"We'd see it coming. If there was anything lying on the floor that he could pick up and throw at us we'd kick it under the bench. He smashed a marker off the ground once and all the ink went all over Jonny's face. The ink was running down his nose and he wouldn't put his hand up to wipe it. He just sat there, dripping."
Rooney's goals helped Inverness back into the top division and then helped keep them there. His working relationship with Butcher was excellent, so much so that he was tempted to join him at Hibs when the offer came.
When he made his move from Inverness it was to Birmingham in August 2011. He played in fits and starts. Birmingham got in the play-offs for the Premiership but it didn't work out, for the club or for Rooney. They sent him on loan to Swindon.
"Paolo Di Canio was my manager at Swindon," says Rooney. "Honestly, I could speak for hours about him. We were riding high in League One and his attention to detail was ridiculous. He would talk for ages about the technique of jumping for a header.
"If you imagine Di Canio the flair player, then he was completely different as a manager. If you tried a trick or a flick and it didn't work he'd want to kill you. Every single day was about shape, shape, shape. He walked us through it, like robots.
"We had a few good players, like Matt Ritchie. You could see in training that Matt could smash a ball. He always had a bit about him. Di Canio had soft spot for him, but he'd lose the head with him as well, probably because he knew what he was capable of.
"Matt was putting in crosses one day and Paolo didn't like where they were ending up. 'Everybody stop!' He goes over and pings in three crosses himself, dead-perfect. Then he turns to Matt and says, 'See, I'm God. You must listen to God'.
"He went in goal afterwards and started diving about the place showing our goalkeeper how to save shots and get up again in the quickest time. I looked over at our goalkeeping coach and he just shrugged his shoulders. Everything was intense."
It was in January of 2014 that Rooney made the move to Aberdeen. He was treading water at Oldham at the time. The call came from Pittodrie and immediately he recalled his conversations with Hayes, his old mate from Dublin and Inverness.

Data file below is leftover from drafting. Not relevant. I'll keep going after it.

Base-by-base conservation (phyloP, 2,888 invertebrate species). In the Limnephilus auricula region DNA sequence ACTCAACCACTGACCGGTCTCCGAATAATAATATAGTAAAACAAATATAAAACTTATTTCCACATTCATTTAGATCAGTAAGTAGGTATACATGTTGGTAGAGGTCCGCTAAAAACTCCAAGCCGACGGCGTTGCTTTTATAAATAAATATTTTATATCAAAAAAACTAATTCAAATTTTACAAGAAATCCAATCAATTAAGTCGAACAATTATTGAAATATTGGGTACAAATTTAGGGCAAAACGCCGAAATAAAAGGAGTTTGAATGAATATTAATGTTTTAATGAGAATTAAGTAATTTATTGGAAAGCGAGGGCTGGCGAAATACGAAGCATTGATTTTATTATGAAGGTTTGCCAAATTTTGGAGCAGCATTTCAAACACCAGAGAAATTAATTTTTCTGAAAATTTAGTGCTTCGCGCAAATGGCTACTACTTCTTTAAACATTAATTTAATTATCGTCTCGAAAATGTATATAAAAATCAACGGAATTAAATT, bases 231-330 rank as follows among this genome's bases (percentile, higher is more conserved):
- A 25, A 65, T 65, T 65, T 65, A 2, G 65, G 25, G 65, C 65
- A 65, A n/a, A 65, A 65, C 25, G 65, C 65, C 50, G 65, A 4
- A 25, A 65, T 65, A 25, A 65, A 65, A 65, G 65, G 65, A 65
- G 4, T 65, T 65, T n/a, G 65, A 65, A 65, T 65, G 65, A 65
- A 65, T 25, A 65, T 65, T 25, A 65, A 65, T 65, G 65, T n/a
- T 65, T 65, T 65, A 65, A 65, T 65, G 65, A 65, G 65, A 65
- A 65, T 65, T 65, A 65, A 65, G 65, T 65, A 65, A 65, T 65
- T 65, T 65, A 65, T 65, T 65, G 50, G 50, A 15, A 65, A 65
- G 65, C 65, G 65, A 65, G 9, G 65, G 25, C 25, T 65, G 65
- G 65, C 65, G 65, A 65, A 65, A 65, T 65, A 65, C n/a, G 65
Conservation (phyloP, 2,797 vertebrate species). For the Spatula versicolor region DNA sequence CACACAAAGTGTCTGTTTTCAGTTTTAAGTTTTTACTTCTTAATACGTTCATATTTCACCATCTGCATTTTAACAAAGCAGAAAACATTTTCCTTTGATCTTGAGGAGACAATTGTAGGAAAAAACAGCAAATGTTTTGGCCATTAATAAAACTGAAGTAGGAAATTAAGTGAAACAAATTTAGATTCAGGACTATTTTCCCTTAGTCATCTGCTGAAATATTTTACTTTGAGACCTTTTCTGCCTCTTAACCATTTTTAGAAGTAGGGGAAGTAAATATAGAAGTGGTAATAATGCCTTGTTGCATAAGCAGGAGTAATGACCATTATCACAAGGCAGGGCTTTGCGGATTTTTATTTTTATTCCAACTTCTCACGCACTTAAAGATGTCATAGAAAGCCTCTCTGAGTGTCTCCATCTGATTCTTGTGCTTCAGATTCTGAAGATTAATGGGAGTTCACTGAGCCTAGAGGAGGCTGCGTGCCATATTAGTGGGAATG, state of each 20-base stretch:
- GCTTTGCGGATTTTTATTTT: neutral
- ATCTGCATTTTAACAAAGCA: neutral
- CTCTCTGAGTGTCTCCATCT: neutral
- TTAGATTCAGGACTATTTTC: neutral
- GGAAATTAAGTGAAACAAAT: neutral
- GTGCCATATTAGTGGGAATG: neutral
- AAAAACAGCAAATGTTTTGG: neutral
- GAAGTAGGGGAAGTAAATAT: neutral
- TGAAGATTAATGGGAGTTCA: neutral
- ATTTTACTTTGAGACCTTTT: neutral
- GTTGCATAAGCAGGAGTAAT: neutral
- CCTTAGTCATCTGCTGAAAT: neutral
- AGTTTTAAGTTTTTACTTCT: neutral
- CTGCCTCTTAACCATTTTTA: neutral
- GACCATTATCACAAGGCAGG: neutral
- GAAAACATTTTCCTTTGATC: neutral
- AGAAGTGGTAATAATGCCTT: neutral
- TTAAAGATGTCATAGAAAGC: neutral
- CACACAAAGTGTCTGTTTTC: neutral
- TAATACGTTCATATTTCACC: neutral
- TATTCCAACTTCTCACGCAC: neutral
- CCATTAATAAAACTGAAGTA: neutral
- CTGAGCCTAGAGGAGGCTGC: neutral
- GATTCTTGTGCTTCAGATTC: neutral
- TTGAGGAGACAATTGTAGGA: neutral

"I spoke to Jonny after he joined Aberdeen and he was going on about the size of the club and how different it was from Inverness," he explained. "He was talking about how everyone in the city is a fan and how you get stopped for autographs all the time and how, at Inverness, you wouldn't be asked for an autograph after a game not to mind on the street during the week.
"He was saying, 'I'm telling you, it's great. The manager, the staff, the fans, the city. You'll never see a Celtic or a Rangers jersey here. It's all red'. You wouldn't know with Jonny, he's a bit of a spoofer. But he was right. I didn't have any doubts, to be honest. I was close to signing for Derek at St Johnstone once and I had really good memories of him."
Motherwell away was his debut. He reckons about 1,500 Aberdeen fans made the trip - and he scored. The following week it was the League Cup semi-final against St Johnstone. About 14,000 Dons that day - and he scored again. He scored in six of his first eight games and then came the Cup final and the winning penalty. For a footballer, dream beginnings don't come much dreamier than that.
"We want to win more and there's a frustration that we haven't backed up that trophy with another. We're desperate for it. As much as finishing second in the league is very good, you're judged on your trophies.
"I'm blown away by our support, especially lately, with the way the economy has gone. Everybody you speak to knows somebody who works in the oil industry, but we have more fans at some of our away games than the team we're playing against. You'd like to think that the club is maybe giving some lads a bit of a lift in what are tough ol' times."
He adds: "You'll always remember the players you won something with. Our last final was a brutal 0-0, let's be honest, but it didn't matter. We'll have those memories for ever. You want more, though. You always want more."